Rancho Mirage 274 cases, 24 deaths

Riverside County has reported 67,552 COVID-19 cases, 1,306 deaths, and 60,490 recovered cases.

---

NEWS

---
Dedication Video for Fire Station 411 in Downtown Cathedral City

Dedication Video for Fire Station 411 in Downtown Cathedral City

On October 24, 2020, the City Council, Cathedral City Fire Department and the City Urban Revitalization Corporation (C.U.R.C.) officially dedicated the new downtown Fire Station 411 among key stakeholders. Although the public was not able to attend due to the COVID-19 pandemic restrictions, we decided to bring the dedication ceremony to you at home.  Watch this historic moment as the … Read more.

---
Riverside County Needs to Test 52,500 People a Week for COVID-19

Riverside County Needs to Test 52,500 People a Week for COVID-19

For Riverside County to move out of the most restrictive tier for businesses to reopen, the county needs to test 52,500 people a week.  This will allow health experts to identify hotspots of community spread and isolate those who may or may not have symptoms and are unknowingly spreading the disease.  If it has been some time since you last … Read more.

---
Riverside County Offering Mobile COVID-19 Testing Over the Next Few Weeks

Riverside County Offering Mobile COVID-19 Testing Over the Next Few Weeks

Following a successful coronavirus testing event earlier this month at the Palm Springs Convention Center, Riverside County’s mobile testing team is returning to the Coachella Valley to provide free coronavirus tests to residents over the next two weeks.   The Riverside University Health System – Public Health mobile testing team will hold testing events in Coachella, Palm Desert, Palm Springs, … Read more.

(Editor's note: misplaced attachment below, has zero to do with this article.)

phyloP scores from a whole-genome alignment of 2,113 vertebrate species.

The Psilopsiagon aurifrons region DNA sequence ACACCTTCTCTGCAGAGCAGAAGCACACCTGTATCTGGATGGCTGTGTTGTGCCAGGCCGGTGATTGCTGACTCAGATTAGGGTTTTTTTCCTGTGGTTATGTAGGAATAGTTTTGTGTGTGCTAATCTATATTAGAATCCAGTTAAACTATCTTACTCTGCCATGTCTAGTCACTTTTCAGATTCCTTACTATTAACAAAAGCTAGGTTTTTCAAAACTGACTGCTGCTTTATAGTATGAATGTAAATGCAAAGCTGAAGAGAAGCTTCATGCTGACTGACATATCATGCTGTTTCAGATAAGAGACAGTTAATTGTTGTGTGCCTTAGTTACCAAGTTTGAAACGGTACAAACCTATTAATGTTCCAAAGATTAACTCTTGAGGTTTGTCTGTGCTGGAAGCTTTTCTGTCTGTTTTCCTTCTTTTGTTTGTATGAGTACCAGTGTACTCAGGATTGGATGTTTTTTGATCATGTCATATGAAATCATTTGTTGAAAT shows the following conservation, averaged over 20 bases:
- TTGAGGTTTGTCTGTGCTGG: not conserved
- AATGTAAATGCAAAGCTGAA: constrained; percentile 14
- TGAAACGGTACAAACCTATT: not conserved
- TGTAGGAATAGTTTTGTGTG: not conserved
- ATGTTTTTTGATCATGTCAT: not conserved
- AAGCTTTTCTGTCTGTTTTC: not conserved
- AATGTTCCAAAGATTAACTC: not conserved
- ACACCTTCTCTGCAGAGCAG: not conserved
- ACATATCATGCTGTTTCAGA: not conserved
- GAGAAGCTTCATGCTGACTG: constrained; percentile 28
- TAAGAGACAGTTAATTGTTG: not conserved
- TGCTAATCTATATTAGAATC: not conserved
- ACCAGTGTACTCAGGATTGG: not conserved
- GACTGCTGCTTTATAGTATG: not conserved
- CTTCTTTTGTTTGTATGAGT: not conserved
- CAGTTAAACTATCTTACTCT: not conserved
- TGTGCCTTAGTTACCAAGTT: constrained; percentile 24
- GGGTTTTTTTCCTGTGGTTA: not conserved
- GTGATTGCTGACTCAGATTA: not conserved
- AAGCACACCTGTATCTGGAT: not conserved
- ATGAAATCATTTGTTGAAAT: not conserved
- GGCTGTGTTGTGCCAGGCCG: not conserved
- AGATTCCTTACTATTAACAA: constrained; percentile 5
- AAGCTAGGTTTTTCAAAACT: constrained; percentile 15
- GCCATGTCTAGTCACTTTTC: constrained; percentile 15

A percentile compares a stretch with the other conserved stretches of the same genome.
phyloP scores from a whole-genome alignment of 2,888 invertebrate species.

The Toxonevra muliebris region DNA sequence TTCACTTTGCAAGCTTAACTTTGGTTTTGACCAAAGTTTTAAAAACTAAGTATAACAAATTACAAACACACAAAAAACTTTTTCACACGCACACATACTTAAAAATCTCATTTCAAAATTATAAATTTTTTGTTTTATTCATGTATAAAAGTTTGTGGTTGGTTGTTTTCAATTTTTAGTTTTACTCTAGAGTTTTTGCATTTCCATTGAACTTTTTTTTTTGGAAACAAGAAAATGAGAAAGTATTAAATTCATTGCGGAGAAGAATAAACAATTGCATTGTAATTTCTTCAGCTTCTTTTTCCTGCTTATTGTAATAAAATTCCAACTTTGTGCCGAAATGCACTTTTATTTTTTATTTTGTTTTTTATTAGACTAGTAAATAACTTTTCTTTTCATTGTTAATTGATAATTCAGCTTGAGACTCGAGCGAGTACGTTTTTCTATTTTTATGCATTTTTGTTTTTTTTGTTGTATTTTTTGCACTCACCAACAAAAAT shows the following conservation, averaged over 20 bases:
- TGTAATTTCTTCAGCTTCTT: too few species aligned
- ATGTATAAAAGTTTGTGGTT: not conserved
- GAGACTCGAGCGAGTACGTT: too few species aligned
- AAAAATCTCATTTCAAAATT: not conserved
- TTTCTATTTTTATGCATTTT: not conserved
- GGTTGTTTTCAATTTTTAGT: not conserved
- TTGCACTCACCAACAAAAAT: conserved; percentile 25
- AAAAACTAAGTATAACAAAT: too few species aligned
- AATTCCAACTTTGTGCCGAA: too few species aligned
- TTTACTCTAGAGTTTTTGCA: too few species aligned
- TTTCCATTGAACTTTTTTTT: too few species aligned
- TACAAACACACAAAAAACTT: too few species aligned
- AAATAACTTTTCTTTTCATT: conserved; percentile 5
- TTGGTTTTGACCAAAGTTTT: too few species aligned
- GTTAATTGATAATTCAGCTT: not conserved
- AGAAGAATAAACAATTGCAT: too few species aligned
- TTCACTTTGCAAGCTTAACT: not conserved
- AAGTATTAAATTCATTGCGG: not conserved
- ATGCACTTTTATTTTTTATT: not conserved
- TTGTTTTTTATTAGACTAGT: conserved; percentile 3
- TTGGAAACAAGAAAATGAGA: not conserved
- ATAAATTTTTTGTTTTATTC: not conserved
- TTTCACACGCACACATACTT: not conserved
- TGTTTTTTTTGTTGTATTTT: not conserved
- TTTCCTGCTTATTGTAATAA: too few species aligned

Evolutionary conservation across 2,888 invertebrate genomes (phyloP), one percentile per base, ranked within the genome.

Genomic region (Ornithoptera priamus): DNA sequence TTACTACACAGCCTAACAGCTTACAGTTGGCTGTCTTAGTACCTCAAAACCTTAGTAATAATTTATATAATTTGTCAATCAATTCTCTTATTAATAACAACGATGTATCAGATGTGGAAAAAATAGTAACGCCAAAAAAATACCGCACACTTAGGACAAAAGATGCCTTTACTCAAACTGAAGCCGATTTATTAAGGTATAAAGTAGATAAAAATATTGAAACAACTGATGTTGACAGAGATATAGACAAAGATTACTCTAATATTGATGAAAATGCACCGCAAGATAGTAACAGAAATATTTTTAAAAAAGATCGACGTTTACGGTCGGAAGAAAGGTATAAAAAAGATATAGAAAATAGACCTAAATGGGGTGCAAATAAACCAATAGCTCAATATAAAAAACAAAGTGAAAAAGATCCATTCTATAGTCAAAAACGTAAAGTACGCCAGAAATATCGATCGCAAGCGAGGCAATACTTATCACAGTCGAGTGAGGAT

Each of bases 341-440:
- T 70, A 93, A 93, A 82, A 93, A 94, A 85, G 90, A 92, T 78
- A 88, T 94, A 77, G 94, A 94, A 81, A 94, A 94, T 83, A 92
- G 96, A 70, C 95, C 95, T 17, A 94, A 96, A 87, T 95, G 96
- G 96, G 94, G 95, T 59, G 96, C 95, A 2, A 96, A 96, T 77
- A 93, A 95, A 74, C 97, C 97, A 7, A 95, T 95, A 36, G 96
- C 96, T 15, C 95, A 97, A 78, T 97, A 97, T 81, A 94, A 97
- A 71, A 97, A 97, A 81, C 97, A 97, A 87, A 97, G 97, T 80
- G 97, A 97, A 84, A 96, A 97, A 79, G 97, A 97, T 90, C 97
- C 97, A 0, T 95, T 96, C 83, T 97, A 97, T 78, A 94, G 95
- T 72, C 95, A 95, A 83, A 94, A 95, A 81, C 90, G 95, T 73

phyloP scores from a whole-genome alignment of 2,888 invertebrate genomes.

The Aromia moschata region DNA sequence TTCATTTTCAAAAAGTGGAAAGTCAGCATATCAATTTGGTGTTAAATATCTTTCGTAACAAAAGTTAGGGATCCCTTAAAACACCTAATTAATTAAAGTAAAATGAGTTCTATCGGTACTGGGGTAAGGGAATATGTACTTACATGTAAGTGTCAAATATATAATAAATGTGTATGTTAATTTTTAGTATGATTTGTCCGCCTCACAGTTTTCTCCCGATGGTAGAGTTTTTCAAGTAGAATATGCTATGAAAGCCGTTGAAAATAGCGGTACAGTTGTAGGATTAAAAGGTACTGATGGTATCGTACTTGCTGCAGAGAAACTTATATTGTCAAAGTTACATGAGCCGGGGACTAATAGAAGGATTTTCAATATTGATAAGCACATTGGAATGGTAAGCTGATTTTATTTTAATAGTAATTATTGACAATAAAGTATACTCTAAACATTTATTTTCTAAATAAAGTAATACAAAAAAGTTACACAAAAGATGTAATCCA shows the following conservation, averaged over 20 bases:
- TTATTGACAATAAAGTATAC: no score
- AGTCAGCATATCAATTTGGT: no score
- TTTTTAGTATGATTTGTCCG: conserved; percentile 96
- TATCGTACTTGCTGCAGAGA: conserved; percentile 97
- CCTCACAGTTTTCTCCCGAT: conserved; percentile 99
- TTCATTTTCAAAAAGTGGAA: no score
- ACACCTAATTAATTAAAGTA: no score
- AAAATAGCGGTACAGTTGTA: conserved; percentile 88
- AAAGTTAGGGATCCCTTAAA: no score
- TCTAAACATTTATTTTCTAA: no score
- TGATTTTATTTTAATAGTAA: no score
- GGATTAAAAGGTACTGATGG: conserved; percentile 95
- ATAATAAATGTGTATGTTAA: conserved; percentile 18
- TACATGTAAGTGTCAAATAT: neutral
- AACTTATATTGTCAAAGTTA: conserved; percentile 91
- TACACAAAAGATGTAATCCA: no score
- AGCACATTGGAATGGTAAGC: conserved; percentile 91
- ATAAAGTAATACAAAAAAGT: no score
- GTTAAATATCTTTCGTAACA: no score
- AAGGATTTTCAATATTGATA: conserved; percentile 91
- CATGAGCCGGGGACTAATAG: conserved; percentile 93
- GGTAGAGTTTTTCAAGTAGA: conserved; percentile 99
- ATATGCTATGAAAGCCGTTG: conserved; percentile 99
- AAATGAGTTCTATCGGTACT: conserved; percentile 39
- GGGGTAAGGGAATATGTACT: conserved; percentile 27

---
Voting Schedule through November 3rd at City Hall of Cathedral City

Voting Schedule through November 3rd at City Hall of Cathedral City

We are one week away from your last chance to vote in the 2020 General Election.  City Hall of Cathedral City serves as a Ballot Drop-off Location now and as a Voter Assistance Center beginning on Saturday, October 31st through Tuesday, November 3, 2020.  The following are the dates and times these two services are offered at City Hall, 68-700 … Read more.

---
LIVE Video Camera Available for the Ofelia Bringas Memorial Bridge Project

LIVE Video Camera Available for the Ofelia Bringas Memorial Bridge Project

If you have driven on Cathedral Canyon Drive lately, then you have seen the work being done to build the new Ofelia Bringas Memorial Bridge that will span across the Whitewater River Basin.  This portion of Cathedral Canyon Drive often floods during torrential rains causing motorist to be rerouted onto Date Palm Drive.  Now, you can view the construction 24/7 … Read more.

---

EVENTS

---
“City Hall at Your Corner” Happens Tuesday, November 17th – Register Now

“City Hall at Your Corner” Happens Tuesday, November 17th – Register Now

Register now for November’s virtual “City Hall at Your Corner” as Mayor John Aguilar and Mayor Pro Tem Raymond Gregory host the event for an informal discussion of issues in Cathedral City.   This virtual event will take place on Tuesday, November 17, 2020 from 10:00 am to 11:00 am on Zoom.us.  You must register for the event in advance … Read more.

---
First Fridays Art Walk on Perez Road

First Fridays Art Walk on Perez Road

Looking for an opportunity to walk and view some amazing art at the same time?  Then come wearing your face mask and social distance at the First Fridays Art Walk on Perez Road from 5 pm to 8 pm on Friday, November 6, 2020.  The nine art galleries are located at 68845 & 68895 Perez Road in the “H” and … Read more.

---
Cathedral City Postpones Special Events Until Further Notice

Cathedral City Postpones Special Events Until Further Notice

On March 19, 2020, Governor Newsom signed an Executive Order (PDF) and Public Health Order (PDF) directed all Californians to stay home except to go to an essential job or to shop for essential needs.

The City of Cathedral City will suspend all special events until further notice.

---

For Questions or Comments, Contact Chris Parman, Communications and Events Manager
cparman@cathedralcity.gov